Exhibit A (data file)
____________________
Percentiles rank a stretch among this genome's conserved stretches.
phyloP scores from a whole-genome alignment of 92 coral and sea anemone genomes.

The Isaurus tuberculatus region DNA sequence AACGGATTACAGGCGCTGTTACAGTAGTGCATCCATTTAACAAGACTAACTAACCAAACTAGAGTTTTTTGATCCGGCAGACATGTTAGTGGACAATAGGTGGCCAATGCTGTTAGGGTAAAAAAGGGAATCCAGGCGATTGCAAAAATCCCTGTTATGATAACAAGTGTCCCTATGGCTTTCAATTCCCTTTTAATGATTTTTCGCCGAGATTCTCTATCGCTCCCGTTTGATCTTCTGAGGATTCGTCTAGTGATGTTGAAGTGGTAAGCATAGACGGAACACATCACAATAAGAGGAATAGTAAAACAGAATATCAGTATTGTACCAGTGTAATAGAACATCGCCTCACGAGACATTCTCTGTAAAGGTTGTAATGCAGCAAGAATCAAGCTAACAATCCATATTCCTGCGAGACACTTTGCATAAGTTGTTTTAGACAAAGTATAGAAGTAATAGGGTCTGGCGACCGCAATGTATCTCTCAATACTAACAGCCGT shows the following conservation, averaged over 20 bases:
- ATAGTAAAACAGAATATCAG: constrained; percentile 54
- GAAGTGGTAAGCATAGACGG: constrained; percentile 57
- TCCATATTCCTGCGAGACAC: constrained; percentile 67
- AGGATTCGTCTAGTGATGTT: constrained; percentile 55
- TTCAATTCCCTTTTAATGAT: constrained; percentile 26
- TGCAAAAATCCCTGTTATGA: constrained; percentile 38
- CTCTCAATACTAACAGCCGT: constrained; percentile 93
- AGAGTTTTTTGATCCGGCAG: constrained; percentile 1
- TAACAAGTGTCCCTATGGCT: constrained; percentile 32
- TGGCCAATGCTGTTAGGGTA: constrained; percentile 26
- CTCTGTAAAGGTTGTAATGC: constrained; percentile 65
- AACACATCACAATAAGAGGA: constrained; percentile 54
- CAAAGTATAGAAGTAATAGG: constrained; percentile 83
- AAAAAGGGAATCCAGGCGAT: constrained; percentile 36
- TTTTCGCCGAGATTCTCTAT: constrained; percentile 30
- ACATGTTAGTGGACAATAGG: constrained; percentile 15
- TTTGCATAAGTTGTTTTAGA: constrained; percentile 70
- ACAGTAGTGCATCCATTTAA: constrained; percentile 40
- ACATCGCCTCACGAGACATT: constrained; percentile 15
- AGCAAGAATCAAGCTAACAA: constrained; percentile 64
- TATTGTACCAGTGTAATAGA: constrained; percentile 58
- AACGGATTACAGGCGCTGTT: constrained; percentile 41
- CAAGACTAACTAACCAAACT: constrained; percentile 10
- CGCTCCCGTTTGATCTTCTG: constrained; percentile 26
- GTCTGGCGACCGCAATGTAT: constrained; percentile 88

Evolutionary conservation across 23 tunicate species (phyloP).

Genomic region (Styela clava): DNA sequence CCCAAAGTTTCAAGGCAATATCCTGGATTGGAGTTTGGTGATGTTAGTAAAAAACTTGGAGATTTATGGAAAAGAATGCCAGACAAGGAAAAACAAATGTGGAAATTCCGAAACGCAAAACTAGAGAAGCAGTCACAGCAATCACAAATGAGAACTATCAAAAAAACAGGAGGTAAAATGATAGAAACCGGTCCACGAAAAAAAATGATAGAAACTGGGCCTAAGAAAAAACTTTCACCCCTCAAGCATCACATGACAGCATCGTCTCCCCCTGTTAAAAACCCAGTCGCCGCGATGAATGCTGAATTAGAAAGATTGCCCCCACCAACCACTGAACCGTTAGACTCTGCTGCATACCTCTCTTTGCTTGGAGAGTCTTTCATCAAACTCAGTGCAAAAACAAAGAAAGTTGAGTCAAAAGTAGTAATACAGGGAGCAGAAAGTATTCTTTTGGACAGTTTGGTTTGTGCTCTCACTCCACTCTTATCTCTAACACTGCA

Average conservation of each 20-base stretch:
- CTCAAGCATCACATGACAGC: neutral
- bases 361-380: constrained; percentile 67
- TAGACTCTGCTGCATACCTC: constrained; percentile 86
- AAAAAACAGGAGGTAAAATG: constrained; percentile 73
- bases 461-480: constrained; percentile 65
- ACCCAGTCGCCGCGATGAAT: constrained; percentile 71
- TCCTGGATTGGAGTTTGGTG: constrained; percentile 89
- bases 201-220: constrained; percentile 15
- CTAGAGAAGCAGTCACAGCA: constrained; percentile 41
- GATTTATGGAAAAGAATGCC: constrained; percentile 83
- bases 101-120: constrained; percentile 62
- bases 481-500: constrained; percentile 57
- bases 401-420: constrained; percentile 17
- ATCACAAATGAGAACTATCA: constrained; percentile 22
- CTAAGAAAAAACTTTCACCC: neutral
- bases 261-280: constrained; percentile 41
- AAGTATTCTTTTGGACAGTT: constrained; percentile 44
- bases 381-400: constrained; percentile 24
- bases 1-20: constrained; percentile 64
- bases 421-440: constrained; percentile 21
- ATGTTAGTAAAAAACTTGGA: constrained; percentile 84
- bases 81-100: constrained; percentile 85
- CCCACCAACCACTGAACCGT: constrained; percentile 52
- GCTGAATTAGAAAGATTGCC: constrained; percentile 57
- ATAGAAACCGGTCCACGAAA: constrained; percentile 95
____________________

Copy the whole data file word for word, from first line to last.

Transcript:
Percentiles rank a stretch among this genome's conserved stretches.
phyloP scores from a whole-genome alignment of 92 coral and sea anemone genomes.

The Isaurus tuberculatus region DNA sequence AACGGATTACAGGCGCTGTTACAGTAGTGCATCCATTTAACAAGACTAACTAACCAAACTAGAGTTTTTTGATCCGGCAGACATGTTAGTGGACAATAGGTGGCCAATGCTGTTAGGGTAAAAAAGGGAATCCAGGCGATTGCAAAAATCCCTGTTATGATAACAAGTGTCCCTATGGCTTTCAATTCCCTTTTAATGATTTTTCGCCGAGATTCTCTATCGCTCCCGTTTGATCTTCTGAGGATTCGTCTAGTGATGTTGAAGTGGTAAGCATAGACGGAACACATCACAATAAGAGGAATAGTAAAACAGAATATCAGTATTGTACCAGTGTAATAGAACATCGCCTCACGAGACATTCTCTGTAAAGGTTGTAATGCAGCAAGAATCAAGCTAACAATCCATATTCCTGCGAGACACTTTGCATAAGTTGTTTTAGACAAAGTATAGAAGTAATAGGGTCTGGCGACCGCAATGTATCTCTCAATACTAACAGCCGT shows the following conservation, averaged over 20 bases:
- ATAGTAAAACAGAATATCAG: constrained; percentile 54
- GAAGTGGTAAGCATAGACGG: constrained; percentile 57
- TCCATATTCCTGCGAGACAC: constrained; percentile 67
- AGGATTCGTCTAGTGATGTT: constrained; percentile 55
- TTCAATTCCCTTTTAATGAT: constrained; percentile 26
- TGCAAAAATCCCTGTTATGA: constrained; percentile 38
- CTCTCAATACTAACAGCCGT: constrained; percentile 93
- AGAGTTTTTTGATCCGGCAG: constrained; percentile 1
- TAACAAGTGTCCCTATGGCT: constrained; percentile 32
- TGGCCAATGCTGTTAGGGTA: constrained; percentile 26
- CTCTGTAAAGGTTGTAATGC: constrained; percentile 65
- AACACATCACAATAAGAGGA: constrained; percentile 54
- CAAAGTATAGAAGTAATAGG: constrained; percentile 83
- AAAAAGGGAATCCAGGCGAT: constrained; percentile 36
- TTTTCGCCGAGATTCTCTAT: constrained; percentile 30
- ACATGTTAGTGGACAATAGG: constrained; percentile 15
- TTTGCATAAGTTGTTTTAGA: constrained; percentile 70
- ACAGTAGTGCATCCATTTAA: constrained; percentile 40
- ACATCGCCTCACGAGACATT: constrained; percentile 15
- AGCAAGAATCAAGCTAACAA: constrained; percentile 64
- TATTGTACCAGTGTAATAGA: constrained; percentile 58
- AACGGATTACAGGCGCTGTT: constrained; percentile 41
- CAAGACTAACTAACCAAACT: constrained; percentile 10
- CGCTCCCGTTTGATCTTCTG: constrained; percentile 26
- GTCTGGCGACCGCAATGTAT: constrained; percentile 88

Evolutionary conservation across 23 tunicate species (phyloP).

Genomic region (Styela clava): DNA sequence CCCAAAGTTTCAAGGCAATATCCTGGATTGGAGTTTGGTGATGTTAGTAAAAAACTTGGAGATTTATGGAAAAGAATGCCAGACAAGGAAAAACAAATGTGGAAATTCCGAAACGCAAAACTAGAGAAGCAGTCACAGCAATCACAAATGAGAACTATCAAAAAAACAGGAGGTAAAATGATAGAAACCGGTCCACGAAAAAAAATGATAGAAACTGGGCCTAAGAAAAAACTTTCACCCCTCAAGCATCACATGACAGCATCGTCTCCCCCTGTTAAAAACCCAGTCGCCGCGATGAATGCTGAATTAGAAAGATTGCCCCCACCAACCACTGAACCGTTAGACTCTGCTGCATACCTCTCTTTGCTTGGAGAGTCTTTCATCAAACTCAGTGCAAAAACAAAGAAAGTTGAGTCAAAAGTAGTAATACAGGGAGCAGAAAGTATTCTTTTGGACAGTTTGGTTTGTGCTCTCACTCCACTCTTATCTCTAACACTGCA

Average conservation of each 20-base stretch:
- CTCAAGCATCACATGACAGC: neutral
- bases 361-380: constrained; percentile 67
- TAGACTCTGCTGCATACCTC: constrained; percentile 86
- AAAAAACAGGAGGTAAAATG: constrained; percentile 73
- bases 461-480: constrained; percentile 65
- ACCCAGTCGCCGCGATGAAT: constrained; percentile 71
- TCCTGGATTGGAGTTTGGTG: constrained; percentile 89
- bases 201-220: constrained; percentile 15
- CTAGAGAAGCAGTCACAGCA: constrained; percentile 41
- GATTTATGGAAAAGAATGCC: constrained; percentile 83
- bases 101-120: constrained; percentile 62
- bases 481-500: constrained; percentile 57
- bases 401-420: constrained; percentile 17
- ATCACAAATGAGAACTATCA: constrained; percentile 22
- CTAAGAAAAAACTTTCACCC: neutral
- bases 261-280: constrained; percentile 41
- AAGTATTCTTTTGGACAGTT: constrained; percentile 44
- bases 381-400: constrained; percentile 24
- bases 1-20: constrained; percentile 64
- bases 421-440: constrained; percentile 21
- ATGTTAGTAAAAAACTTGGA: constrained; percentile 84
- bases 81-100: constrained; percentile 85
- CCCACCAACCACTGAACCGT: constrained; percentile 52
- GCTGAATTAGAAAGATTGCC: constrained; percentile 57
- ATAGAAACCGGTCCACGAAA: constrained; percentile 95